Picking six spinners shows Sri Lanka’s intentions



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Leg-spinner Malinga Bandara has been named in a pool of 20 for the limited overs series against Australia.


by Rex Clementine


Not too long ago, when Sri Lankan cricket teams toured down under, their Australian hosts used to give them green tops. During the Benson & Hedges tri-nation competition, if West Indies were the third participant along with Sri Lanka, the Australia Cricket Board ensured that the West Indies took on Sri Lanka at the WACA, but their own team was spared at the World’s fastest wicket against the deadliest pace attack in the world.


This trend seemed to be changing since the new millennium. The reason being that it was thought that the paying spectators needed their money’s worth and a good contest on a sporting wicket rather than the hosts’ dominating in conditions favourable to them was promoted.


However, there were exceptions. Last year when Sri Lanka toured Australia for a three match ODI series, they reached Brisbane with a 2-0 unassailable lead having won at the MCG and SCG. It was Sri Lanka’s first ever series triumph in Australia and not wanting to be whitewashed, the Aussies provided a green top at the Gabba and won the final ODI to save face.


So when they land in Colombo early next month, they are bound to get a taste of their own medicine. Naming six specialist spinners in the initial pool of 20 for the two T-20s and the five ODIs show what course Sri Lanka want to take. When that 20 is pruned to 15, it’s a safe bet that most of the six spinners would be retained.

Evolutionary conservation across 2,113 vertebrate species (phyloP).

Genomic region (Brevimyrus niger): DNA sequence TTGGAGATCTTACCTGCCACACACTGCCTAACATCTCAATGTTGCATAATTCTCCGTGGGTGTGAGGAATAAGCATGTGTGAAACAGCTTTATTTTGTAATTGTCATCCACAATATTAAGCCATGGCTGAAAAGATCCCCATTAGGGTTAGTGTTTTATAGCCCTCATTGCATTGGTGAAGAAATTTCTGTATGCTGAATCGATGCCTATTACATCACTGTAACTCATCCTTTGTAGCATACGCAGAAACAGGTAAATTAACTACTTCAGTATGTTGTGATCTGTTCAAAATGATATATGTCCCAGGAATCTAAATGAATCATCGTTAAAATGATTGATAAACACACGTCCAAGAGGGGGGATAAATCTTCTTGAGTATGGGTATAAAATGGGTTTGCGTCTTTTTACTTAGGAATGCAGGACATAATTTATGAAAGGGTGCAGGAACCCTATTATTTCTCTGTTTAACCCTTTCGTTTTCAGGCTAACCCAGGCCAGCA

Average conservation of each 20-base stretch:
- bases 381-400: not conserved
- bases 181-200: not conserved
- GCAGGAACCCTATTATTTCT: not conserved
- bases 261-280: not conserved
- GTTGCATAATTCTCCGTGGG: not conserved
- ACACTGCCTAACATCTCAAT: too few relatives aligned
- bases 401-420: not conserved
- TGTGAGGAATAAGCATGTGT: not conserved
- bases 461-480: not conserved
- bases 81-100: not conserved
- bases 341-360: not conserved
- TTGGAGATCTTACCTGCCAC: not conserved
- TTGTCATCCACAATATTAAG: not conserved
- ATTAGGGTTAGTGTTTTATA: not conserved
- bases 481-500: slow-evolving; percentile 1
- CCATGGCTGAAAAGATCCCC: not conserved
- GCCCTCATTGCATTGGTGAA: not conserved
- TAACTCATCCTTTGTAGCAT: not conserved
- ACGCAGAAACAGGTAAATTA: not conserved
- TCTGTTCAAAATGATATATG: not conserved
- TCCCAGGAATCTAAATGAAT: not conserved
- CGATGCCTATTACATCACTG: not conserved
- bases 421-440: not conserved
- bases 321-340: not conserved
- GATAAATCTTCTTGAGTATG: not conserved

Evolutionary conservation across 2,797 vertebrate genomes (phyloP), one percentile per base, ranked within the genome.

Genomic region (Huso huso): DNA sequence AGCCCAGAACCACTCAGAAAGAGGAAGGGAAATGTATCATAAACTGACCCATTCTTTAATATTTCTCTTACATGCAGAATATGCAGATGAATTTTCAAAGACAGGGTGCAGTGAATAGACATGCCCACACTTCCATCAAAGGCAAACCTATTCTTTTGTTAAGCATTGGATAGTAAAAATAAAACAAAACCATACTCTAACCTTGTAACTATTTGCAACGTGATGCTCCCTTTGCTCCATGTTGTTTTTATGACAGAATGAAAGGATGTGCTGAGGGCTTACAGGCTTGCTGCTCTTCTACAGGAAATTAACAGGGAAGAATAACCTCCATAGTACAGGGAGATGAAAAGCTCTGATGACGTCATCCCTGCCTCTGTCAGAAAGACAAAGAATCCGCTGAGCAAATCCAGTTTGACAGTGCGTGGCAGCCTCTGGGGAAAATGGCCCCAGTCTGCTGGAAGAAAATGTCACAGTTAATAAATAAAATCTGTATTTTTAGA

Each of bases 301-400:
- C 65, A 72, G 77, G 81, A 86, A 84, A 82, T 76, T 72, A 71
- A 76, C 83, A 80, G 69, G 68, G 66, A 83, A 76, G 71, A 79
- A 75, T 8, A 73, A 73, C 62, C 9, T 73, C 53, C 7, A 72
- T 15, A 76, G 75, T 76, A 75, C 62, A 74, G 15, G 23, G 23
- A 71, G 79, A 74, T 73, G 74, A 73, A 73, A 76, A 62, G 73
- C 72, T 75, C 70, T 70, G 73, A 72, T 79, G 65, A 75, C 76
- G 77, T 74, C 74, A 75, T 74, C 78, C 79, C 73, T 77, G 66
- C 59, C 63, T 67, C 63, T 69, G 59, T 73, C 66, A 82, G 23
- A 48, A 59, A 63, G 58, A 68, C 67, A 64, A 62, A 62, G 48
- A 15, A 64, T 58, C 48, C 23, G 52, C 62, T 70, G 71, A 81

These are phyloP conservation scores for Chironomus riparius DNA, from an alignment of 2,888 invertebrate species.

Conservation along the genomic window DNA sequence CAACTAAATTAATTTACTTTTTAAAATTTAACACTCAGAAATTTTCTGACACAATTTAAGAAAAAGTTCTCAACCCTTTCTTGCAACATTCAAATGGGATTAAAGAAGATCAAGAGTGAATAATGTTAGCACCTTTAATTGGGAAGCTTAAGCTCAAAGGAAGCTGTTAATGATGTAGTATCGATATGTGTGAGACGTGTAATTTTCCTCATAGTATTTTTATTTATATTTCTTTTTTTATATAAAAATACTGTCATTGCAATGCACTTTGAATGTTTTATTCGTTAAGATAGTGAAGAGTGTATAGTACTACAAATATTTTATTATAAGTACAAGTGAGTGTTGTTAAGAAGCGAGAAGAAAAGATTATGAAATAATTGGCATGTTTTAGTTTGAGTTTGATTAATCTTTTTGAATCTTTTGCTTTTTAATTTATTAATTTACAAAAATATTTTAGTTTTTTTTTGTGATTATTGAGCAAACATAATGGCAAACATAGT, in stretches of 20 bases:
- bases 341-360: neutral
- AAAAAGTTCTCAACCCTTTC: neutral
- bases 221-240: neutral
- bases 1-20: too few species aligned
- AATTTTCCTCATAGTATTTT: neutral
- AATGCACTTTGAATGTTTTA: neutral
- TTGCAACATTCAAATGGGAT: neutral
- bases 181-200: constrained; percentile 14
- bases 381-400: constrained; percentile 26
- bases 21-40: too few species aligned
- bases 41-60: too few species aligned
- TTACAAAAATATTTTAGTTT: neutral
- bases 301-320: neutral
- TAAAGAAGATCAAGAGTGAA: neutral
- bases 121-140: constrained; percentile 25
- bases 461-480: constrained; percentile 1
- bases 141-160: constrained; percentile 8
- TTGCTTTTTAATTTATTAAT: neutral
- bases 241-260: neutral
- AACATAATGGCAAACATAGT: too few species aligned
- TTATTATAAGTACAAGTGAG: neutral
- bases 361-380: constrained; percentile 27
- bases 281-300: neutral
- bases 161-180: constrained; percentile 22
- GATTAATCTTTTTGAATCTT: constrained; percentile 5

Ajantha Mendis was overlooked for the latter part of the England tour as the selectors opted for the leg-spin of Jeevan Mendis and the off-spin of Suraj Randiv in the final eleven. Those were the three spinners in England for the ODIs and while all three of them have been retained, Malinga Bandara returns to the side having played his last game for the country in January last year. In fact since 2007, he has played just thee ODIs for Sri Lanka.


Left-arm spinner Rangana Herath, who is one year older than Bandara was a surprise omission for the shorter versions of the game in England. Herath was picked for the World Cup and did nothing wrong during the tournament and he may have been perplexed by his omission.


Randiv became the third Sri Lankan to pick up a five wicket haul in England after Ashantha de Mel and Muttiah Muralitharan when he finished with five for 42 at Old Trafford and may have looked an automatic choice for the series against Australia. But the inclusion of another off-spinner, Sachithra Senanayake, adds some pressure on him.


While there’s no denying of the fact that spin will play a key role against the Aussies, the wickets prepared for the series need to have some life in them rather than being slow tuners.


In recent times, we have seen in the ODIs played in Sri Lanka teams struggling to score beyond 250. The spectators expect high scoring games in ODIs and wickets need to have life for this purpose.


Even in Test Matches, particularly at Galle, by the fourth day the bounce is so low that it hardly poses a threat to the batsmen and as a result the matches that Sri Lanka should have won have ended up in draws despite the presence of Muttiah Muralitharan.


 
 
 
 
 
 
 
 
 
 
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